“He’s been an exemplary advocate for science education and a source of inspiration for thousands of students from primary school to graduate levels,” says a colleague at NASA, with whom he now partners to make science accessible to all students.
As director of UAB’s Center for Biophysical Sciences and Engineering, DeLucas brought UAB into the Alabama Space Grant program, offering high school students in underserved areas the opportunity to study protein crystallization in the classroom and lab, design experiments, and launch those experiments into space on a Russian Soyuz capsule to be performed on the International Space Station.
For these efforts — and many others — DeLucas has been named the 2013 Odessa Woolfolk Community Service Award recipient. DeLucas was selected for the honor by his peers, who have responded to his leadership, ingenuity and professionalism through the years. The award will be presented during the annual Faculty Awards Convocation at 4 p.m. Wednesday, April 10 in the UAB Alumni House. Eleven faculty also will be honored with the President’s Award for Excellence in Teaching during the ceremony, and the winner of the Ellen Gregg Ingalls/UAB National Alumni Society Award for Lifetime Achievement in Teaching will be recognized.
“My accomplishments do not begin to compare with those of Mrs. Odessa Woolfolk or many of the past recipients of this award,” says DeLucas, who began his career at UAB in 1971 as an undergraduate student and has appointments in the School of Optometry, the Comprehensive Cancer Center and as the director for the UAB Center for Structural Biology. “Thus, my selection as the 2013 recipient of the Odessa Woolfolk Award is an incredible honor. The award is particularly gratifying because it recognizes two activities, educational outreach and entrepreneurialism, that have been high priorities throughout my career.”
|“Dr. DeLucas has enormous impact on our university, our local communities, the state of Alabama and beyond. He is one of a very select group of individuals who are extraordinary scientists and exemplary leaders and who have a passion for making a lasting impact.”|
Ambassador for science
DeLucas devotes his time and energy to serving as an “ambassador for science, innovation and leadership,” says a colleague. His partnership with Calhoun Community College gives biology students access to UAB laboratory space to further their scientific education. His willingness to advise honors students, elementary-school students and national and international scientific organizations makes him, in the words of one community partner, “an inspiring character responsible for turning many students on to science” and “a considerable positive force.”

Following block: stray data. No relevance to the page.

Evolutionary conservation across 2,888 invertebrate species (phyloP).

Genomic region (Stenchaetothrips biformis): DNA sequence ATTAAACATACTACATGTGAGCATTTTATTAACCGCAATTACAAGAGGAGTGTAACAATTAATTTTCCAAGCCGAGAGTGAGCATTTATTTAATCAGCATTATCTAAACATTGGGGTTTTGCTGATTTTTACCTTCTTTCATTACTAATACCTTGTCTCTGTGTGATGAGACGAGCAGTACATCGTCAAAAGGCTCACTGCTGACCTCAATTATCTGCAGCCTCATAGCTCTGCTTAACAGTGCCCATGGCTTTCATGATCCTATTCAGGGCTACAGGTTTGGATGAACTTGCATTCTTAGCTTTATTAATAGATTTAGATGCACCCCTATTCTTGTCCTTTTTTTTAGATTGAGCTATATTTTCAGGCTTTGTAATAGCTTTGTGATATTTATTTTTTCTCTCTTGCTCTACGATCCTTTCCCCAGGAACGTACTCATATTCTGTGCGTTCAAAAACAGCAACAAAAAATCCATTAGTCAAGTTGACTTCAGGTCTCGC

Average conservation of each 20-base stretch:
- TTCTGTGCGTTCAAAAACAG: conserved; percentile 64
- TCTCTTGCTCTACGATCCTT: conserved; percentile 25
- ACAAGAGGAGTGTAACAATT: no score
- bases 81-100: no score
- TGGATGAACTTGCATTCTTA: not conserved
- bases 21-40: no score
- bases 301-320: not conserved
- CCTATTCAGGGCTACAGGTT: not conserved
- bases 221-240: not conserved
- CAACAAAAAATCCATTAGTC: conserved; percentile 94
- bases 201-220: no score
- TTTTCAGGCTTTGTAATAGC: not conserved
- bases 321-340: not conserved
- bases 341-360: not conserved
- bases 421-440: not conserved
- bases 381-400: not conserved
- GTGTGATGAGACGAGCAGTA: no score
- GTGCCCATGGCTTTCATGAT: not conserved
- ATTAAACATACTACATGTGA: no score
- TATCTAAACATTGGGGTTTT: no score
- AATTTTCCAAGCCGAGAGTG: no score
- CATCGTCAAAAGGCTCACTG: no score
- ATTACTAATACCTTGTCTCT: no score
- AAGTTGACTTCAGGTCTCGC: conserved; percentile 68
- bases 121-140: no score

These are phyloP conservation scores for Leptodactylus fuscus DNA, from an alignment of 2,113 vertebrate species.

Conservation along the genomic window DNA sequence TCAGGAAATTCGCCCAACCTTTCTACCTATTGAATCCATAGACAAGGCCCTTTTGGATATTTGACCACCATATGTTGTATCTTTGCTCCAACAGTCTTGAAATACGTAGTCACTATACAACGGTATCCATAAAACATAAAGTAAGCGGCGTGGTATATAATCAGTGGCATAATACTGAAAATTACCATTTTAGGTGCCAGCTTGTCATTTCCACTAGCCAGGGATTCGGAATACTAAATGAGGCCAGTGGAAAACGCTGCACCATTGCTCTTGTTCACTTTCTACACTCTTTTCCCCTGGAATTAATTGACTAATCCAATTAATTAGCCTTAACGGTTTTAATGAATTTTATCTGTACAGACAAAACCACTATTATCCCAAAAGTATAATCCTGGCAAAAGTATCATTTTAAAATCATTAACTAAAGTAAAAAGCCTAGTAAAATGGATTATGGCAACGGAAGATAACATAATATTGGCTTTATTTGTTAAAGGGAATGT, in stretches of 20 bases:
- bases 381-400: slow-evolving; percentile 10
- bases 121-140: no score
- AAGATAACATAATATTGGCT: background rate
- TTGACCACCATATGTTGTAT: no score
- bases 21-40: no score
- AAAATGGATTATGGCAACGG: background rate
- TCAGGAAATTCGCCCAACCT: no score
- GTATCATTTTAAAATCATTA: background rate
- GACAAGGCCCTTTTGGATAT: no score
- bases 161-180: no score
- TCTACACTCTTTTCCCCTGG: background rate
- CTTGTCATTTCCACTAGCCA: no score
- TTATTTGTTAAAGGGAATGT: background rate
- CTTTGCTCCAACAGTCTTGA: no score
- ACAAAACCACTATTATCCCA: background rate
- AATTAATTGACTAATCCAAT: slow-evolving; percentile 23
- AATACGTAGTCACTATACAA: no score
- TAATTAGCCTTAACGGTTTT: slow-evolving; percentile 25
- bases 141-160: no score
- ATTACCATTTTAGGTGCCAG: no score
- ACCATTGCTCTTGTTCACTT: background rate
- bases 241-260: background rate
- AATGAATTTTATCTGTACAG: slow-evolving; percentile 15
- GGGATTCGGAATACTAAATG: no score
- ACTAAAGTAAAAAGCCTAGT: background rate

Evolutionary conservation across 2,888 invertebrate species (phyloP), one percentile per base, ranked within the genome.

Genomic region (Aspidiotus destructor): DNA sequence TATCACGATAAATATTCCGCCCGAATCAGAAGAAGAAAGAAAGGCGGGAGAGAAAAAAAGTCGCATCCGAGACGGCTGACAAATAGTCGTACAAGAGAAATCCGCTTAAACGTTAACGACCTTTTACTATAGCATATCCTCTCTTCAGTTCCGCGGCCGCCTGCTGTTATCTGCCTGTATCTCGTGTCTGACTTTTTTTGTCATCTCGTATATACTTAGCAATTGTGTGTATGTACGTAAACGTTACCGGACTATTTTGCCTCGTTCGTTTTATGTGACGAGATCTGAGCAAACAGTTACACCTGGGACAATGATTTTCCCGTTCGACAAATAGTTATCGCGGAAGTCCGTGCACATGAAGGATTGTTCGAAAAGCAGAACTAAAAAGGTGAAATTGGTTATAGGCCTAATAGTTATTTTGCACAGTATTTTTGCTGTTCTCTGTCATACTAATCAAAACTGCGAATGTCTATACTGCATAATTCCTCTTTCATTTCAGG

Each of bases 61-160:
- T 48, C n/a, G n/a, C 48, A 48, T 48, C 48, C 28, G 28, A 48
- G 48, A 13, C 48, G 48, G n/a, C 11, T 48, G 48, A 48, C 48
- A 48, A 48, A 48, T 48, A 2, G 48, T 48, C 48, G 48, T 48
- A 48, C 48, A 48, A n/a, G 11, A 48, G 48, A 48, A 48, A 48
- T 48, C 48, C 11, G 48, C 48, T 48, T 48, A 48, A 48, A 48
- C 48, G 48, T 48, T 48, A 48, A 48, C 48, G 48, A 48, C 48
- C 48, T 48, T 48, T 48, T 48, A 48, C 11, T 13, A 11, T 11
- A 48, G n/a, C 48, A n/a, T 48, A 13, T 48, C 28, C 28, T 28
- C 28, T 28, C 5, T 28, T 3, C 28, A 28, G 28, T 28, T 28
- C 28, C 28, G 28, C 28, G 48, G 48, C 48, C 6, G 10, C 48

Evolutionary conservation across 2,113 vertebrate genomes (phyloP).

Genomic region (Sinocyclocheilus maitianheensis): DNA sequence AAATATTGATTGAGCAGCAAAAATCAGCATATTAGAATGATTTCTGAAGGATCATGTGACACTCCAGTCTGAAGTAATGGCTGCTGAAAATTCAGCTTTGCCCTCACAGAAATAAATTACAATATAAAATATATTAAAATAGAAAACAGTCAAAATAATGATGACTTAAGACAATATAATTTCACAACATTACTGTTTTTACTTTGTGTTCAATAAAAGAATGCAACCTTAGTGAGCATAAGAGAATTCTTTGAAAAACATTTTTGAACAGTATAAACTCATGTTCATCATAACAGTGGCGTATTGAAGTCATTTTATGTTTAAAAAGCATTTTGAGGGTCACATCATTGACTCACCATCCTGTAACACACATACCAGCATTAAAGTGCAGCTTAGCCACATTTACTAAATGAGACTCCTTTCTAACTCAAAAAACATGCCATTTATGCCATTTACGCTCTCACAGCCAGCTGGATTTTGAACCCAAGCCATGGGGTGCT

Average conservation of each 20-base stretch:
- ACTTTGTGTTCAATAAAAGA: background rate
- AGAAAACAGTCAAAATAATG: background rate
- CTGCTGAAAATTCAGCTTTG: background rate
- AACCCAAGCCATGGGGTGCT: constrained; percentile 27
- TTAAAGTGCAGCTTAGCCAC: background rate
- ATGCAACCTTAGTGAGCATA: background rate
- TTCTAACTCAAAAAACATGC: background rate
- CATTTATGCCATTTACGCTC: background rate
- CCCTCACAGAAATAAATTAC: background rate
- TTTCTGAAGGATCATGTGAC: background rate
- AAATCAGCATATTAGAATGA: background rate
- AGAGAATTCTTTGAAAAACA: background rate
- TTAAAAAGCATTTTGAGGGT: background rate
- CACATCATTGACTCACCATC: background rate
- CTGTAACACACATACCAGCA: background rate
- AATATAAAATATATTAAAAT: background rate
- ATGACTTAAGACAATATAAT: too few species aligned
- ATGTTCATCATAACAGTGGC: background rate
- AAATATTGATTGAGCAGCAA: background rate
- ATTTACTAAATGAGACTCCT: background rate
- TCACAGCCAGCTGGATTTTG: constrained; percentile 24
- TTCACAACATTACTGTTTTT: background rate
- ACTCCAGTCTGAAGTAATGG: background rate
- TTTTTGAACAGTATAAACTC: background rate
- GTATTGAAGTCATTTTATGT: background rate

DeLucas also participates in the Beads of Hope program, in which strings of beads are flown into space to serve as a symbol of courage and replicas of those beads are presented by an astronaut — DeLucas himself — to children with life-threatening illnesses to help them find their own courage.
Making a lasting impact
“Dr. DeLucas has enormous impact on our university, our local communities, the state of Alabama and beyond,” says a colleague. “He is one of a very select group of individuals who are extraordinary scientists and exemplary leaders and who have a passion for making a lasting impact.”
DeLucas, who has received five degrees from UAB, says the future of the United States and its leadership position in the world will depend on the capabilities of children and young adults who choose to pursue careers in science and engineering. That’s why he has always believed it is important to reach out to youth and motivate them to pursue careers in these fields.
“When I returned from my space shuttle flight in 1992, I quickly realized how my astronaut/scientist background provides a powerful platform that could be used to inspire students,” DeLucas says. “As a result, I have devoted a significant amount of my time to participating in educational outreach for elementary, high school and college undergraduate students. I also believe scientists must educate the general public with regard to the importance of supporting fundamental research to maintain our country’s preeminence in scientific innovation and technology development.”